Middle Class Lifeboat

LEARN MORE Background Bowling Alone: The Collapse and Renewal of American Communities, Robert. ... Complete Do-It-Yourself Manual: Completely Revised and Updated, Family Handyman Magazine Editors, Readers Digest, 2007.

Middle Class Lifeboat

A comprehensive guide to safeguard your livelihood, income, and standard of living through the ups and downs of any economy. Most Americans, no matter what their economic circumstances, identify themselves as middle class. A recent Gallup poll showed that 63% consider themselves upper-middle or middle class. And they are feeling burned out and squeezed, under pressure to bring home more and more money just to maintain their standard of living. Middle Class Lifeboat is an answer to that pressure, a comprehensive guide to living a more stress-free lifestyle. Part I: Safeguarding Your Livelihood: profiles the 53 best jobs to have to be self- sufficient whether the economy is up or down. Part II: Safeguarding Your Income: 6 ways to extend your earnings, that don't always involve money. Part III : Safeguarding Your Standard of Living: 10 off-the-grid lifestyle choices to increase your quality of life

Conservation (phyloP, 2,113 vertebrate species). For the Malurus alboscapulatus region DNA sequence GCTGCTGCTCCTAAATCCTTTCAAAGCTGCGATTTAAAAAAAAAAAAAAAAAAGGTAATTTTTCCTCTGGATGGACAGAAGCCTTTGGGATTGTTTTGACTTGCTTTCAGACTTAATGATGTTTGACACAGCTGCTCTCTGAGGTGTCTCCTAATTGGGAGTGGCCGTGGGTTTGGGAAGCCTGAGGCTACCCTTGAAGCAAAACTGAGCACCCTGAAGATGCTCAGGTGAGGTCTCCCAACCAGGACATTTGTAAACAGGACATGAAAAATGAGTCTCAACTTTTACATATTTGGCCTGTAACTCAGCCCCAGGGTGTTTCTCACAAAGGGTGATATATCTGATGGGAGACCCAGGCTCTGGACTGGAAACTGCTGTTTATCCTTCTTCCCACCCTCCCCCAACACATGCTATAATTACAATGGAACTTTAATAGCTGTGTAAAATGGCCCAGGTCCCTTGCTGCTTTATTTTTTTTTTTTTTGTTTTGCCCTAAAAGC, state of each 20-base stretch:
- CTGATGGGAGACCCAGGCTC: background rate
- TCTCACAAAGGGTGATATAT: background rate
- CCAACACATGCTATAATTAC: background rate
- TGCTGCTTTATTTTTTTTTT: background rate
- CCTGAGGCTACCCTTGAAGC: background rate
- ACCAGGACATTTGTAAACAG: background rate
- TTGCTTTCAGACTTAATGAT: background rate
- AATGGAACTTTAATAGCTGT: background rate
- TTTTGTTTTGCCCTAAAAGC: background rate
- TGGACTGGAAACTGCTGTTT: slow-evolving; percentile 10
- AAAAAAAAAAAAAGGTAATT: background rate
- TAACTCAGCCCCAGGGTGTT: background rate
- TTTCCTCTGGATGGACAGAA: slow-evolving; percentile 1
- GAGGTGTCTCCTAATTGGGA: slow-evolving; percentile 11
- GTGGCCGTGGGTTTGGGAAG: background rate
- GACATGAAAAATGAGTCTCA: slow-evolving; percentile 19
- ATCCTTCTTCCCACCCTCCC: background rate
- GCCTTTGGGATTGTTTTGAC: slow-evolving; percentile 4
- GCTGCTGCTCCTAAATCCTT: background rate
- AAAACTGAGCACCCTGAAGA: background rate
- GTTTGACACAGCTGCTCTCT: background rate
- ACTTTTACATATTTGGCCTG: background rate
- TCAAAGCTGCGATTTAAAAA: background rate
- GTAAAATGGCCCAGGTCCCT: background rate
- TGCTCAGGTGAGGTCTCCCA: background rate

Image Bite Politics

Putnam, noted for his “bowling alone” thesis,48 initially asserted that the introduction of television into ... data that clearly showed the contribution of television news to political knowledge, Putnam revised his views considerably.

Image Bite Politics